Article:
dating lessons revisited
As Valentine’s Day approaches, I couldn’t help but notice that the New Era had dedicated several pages of the February issue to dating concerns. As I thumbed through the articles I began to reflect on things I had been taught as a youth that were useless or incorrect. Considering how much of my time in Seminary and Young Women’s was spent discussing dating, I’m very surprised at how little of the information was actually useful, encouraging, and uplifting to me. Prompted by this, I have written my own revisions and add on’s to what the LDS church is teaching the youth about dating– things that I wish I had been taught.
Respect is important.
Of all of the things I was taught to look for in a potential partner, “respect” was never uttered by a single leader. Through my own experiences, as well as those of my friends, I have learned that respect is one of the single most important things to have in any relationship. A person who respects you listens to you when you speak, honors your personal boundaries and beliefs, and is honest and considerate.
When I was newly 16 my mother brought home a highly recommended book about dating, written by an LDS author. Having not read the book herself, she assumed that it would be filled with excellent advice. When I told her what the book actually contained she was as mortified as I was. The lesson that the book taught me? Don’t expect respect.
This book, authored by a man, taught me that the most important thing to every man in every relationship ever was sex. The corresponding desire for women was respect – the highest, most intimate wish of every woman was to merely be respected. The author presented that because in dating relationships men cannot have sexual intimacy, women cannot have respect and they should not expect it.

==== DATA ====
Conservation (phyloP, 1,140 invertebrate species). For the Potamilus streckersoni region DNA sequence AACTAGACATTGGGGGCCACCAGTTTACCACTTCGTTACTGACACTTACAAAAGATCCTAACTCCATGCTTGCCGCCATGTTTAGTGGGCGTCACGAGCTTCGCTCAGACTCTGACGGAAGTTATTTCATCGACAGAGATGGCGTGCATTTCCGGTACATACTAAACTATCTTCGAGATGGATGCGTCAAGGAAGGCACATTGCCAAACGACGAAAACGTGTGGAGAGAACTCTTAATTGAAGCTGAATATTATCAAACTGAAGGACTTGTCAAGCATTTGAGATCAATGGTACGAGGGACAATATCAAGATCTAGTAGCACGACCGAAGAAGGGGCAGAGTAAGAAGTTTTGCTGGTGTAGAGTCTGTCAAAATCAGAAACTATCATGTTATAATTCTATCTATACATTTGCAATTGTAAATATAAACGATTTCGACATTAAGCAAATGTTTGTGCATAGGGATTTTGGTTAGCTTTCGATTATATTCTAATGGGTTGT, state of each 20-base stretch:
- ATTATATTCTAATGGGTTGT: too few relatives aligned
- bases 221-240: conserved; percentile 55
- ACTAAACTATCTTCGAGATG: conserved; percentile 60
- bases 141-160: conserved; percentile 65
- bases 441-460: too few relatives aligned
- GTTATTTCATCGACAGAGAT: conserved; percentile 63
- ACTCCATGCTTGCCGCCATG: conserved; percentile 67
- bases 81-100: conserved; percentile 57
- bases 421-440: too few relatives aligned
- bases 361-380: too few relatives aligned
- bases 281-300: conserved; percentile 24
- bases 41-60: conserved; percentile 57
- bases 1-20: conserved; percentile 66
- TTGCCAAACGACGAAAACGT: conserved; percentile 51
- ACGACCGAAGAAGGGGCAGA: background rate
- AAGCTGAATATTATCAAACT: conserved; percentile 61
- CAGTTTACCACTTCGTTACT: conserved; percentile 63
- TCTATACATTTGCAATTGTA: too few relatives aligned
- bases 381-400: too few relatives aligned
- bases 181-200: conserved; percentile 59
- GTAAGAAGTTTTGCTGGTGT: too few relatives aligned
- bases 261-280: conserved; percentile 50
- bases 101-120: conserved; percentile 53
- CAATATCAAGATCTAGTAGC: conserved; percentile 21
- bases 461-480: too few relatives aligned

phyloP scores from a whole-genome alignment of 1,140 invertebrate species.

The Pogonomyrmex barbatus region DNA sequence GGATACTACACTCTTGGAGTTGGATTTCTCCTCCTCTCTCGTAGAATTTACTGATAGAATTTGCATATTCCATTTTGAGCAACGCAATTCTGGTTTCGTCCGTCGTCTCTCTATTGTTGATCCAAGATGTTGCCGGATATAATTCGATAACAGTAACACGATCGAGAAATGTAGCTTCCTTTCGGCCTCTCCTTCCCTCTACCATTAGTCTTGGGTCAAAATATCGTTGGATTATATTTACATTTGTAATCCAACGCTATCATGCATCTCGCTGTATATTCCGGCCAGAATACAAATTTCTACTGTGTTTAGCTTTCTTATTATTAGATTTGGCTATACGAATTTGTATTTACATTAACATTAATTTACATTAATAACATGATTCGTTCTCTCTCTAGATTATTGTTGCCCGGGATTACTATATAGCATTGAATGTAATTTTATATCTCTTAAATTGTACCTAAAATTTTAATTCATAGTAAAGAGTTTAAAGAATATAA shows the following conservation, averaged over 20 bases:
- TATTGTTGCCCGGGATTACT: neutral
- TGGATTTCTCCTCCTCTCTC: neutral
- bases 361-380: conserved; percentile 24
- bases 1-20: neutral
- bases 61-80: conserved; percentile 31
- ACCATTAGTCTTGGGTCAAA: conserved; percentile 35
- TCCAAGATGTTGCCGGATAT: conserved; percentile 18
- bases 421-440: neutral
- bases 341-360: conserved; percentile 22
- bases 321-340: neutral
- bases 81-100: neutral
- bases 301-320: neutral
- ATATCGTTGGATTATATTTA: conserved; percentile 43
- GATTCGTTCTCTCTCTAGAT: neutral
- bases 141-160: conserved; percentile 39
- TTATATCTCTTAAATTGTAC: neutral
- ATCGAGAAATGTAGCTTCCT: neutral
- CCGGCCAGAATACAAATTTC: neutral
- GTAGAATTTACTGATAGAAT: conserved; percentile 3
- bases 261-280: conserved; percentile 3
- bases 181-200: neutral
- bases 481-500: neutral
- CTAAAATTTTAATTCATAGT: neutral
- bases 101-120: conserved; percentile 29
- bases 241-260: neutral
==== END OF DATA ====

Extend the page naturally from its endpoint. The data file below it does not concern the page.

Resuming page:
No. Every human being deserves to be respected in their relationships. Anytime that is missing, something is wrong. Any person who suggests that a person needs to be physically intimate with another to be treated with respect is very mistaken.
There are people who want to date you for more than sexual reasons
The author mentioned above is not the only person who suggested to me that men are only in the dating game for sex. Young Women leaders and seminary teachers were also quick to jump on that bandwagon. For a while, my own personal experiences led me to believe that this was true. Until something magical happened: I started dating someone who actually was interested in me. This was a mind-blowing experience for me at the time. I had internalized and accepted that I would have to put up with harassment because boys just can’t help themselves.